Ministry of Agriculture has implemented the concept of “Ekwa Wawamu, Rata Dinamu”. Where the community must take necessary actions to grow essential crops in the backyard and condominium property owners on their balconies. Moreover, Sri Lanka President’s office established a Food Security Program Unit to address increasing poverty and hunger information. Accordingly, Samurdhi recipient families with more than 05 members, families with disabled and people with chronic illnesses, poverty-stricken families with children below 05 years, families without a husband or wife, families with pregnant and lactating mothers, and poverty-stricken families who have not even received primary education who are facing severe food insecurity have been identified as criteria for assisting with the World Food Program. In addition, programs are conducted around the country to educate the public, such are, the National Program for Food Security and Nutrition which was held on the 20th at Mampe Sanasa Hall and Honnantara North, Sri Vijayanandanarama Temple under the leadership of Dr. Suren Batagoda, Presidential Adviser on the National Program for Food Security and Nutrition, under the concept, “All families in a village should be strong at the family level”, rural economic revitalization committees have been established covering every village to look into the problems faced by each family and provide solutions.

When looking at international assistance, since the start of emergency operations in mid-August 2022, WFP has reached 576,944 people with cash assistance (479,908) and in-kind assistance (97,036). This is a result of WFP’s response scale-up aimed at reaching 1.4 million people through unconditional food assistance (cash or in-kind). Further, WFP distributed rice to 3,517 schools in November and has reached 479,087 children to date. WFP has further planned to support 1 million children with school meals through the Government’s national school meals program. WFP is coordinating with the Government and donors to provide raw materials (maize and soybean) to the Government’s Thriposha facility which is targeting approximately 1 million pregnant and breastfeeding mothers and young children with nutritious food support.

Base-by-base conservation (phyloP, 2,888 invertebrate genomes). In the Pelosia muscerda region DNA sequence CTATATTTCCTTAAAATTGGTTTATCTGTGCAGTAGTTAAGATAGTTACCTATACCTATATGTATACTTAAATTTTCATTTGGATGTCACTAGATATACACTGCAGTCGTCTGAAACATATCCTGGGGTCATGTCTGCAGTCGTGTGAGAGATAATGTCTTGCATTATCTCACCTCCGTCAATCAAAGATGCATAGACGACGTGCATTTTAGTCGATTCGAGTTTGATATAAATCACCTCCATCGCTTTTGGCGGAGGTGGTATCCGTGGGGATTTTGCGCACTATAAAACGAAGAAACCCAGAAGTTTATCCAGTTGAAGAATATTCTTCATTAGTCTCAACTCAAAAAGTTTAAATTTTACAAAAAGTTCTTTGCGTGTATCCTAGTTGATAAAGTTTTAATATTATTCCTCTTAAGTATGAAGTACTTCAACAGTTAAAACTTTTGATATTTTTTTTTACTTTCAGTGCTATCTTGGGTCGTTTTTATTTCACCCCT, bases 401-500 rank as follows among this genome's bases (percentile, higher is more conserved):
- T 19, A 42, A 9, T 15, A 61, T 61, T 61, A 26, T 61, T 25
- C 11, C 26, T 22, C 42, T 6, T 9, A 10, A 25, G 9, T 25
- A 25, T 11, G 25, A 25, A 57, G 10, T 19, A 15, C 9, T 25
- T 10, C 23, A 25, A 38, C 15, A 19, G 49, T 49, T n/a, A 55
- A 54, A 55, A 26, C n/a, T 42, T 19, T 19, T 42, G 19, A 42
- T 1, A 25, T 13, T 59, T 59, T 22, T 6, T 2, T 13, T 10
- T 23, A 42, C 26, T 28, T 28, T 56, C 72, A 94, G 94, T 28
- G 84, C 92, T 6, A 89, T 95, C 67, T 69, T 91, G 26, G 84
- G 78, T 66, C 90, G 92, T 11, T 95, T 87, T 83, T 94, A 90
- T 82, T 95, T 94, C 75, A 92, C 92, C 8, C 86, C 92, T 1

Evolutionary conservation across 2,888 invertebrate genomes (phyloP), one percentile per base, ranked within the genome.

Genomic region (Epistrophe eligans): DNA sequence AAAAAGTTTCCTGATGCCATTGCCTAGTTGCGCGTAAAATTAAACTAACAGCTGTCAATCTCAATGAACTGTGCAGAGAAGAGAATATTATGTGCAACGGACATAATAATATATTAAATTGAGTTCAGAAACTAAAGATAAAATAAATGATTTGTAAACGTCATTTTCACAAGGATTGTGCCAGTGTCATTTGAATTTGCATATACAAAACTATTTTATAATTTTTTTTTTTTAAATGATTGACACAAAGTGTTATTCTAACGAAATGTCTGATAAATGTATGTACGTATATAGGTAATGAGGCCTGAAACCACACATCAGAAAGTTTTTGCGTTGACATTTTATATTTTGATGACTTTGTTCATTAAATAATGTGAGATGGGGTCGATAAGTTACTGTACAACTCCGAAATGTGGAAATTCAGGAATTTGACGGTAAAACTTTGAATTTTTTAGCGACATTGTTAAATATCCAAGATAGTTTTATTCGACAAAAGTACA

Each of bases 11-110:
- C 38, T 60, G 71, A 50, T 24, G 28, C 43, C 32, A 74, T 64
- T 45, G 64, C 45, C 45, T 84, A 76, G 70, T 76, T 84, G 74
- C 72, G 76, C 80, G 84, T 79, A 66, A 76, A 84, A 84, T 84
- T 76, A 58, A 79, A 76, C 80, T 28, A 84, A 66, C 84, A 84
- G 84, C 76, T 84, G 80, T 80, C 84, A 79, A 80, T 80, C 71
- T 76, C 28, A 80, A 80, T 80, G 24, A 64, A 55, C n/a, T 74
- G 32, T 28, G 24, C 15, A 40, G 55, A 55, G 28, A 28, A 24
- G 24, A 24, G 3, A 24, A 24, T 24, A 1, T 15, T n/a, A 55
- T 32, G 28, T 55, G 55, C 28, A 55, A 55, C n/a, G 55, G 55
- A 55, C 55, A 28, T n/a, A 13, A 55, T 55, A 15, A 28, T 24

Irrespective of all these measures, people are still struggling to survive. It is praiseworthy that the government as well as international actors are aiding the public. Yet, the government of Sri Lanka as the custodian of the public has more duties to do in addition to the good things they are doing at the moment. Firstly, it is important to understand hunger as a threat. Universal Declaration on the Eradication of Hunger and Malnutrition mentions that every man, woman, and child has the inalienable right to be free from hunger and malnutrition and to develop fully and maintain their physical and mental faculties. Therefore, the government should increase resource allocation to improve food security, concessions should be provided to low-income families. Women, children, and lactating mothers should be given extra prominence, vocational training should be taught to strengthen the capacity of individuals, this will uplift their social standards since they will be employed.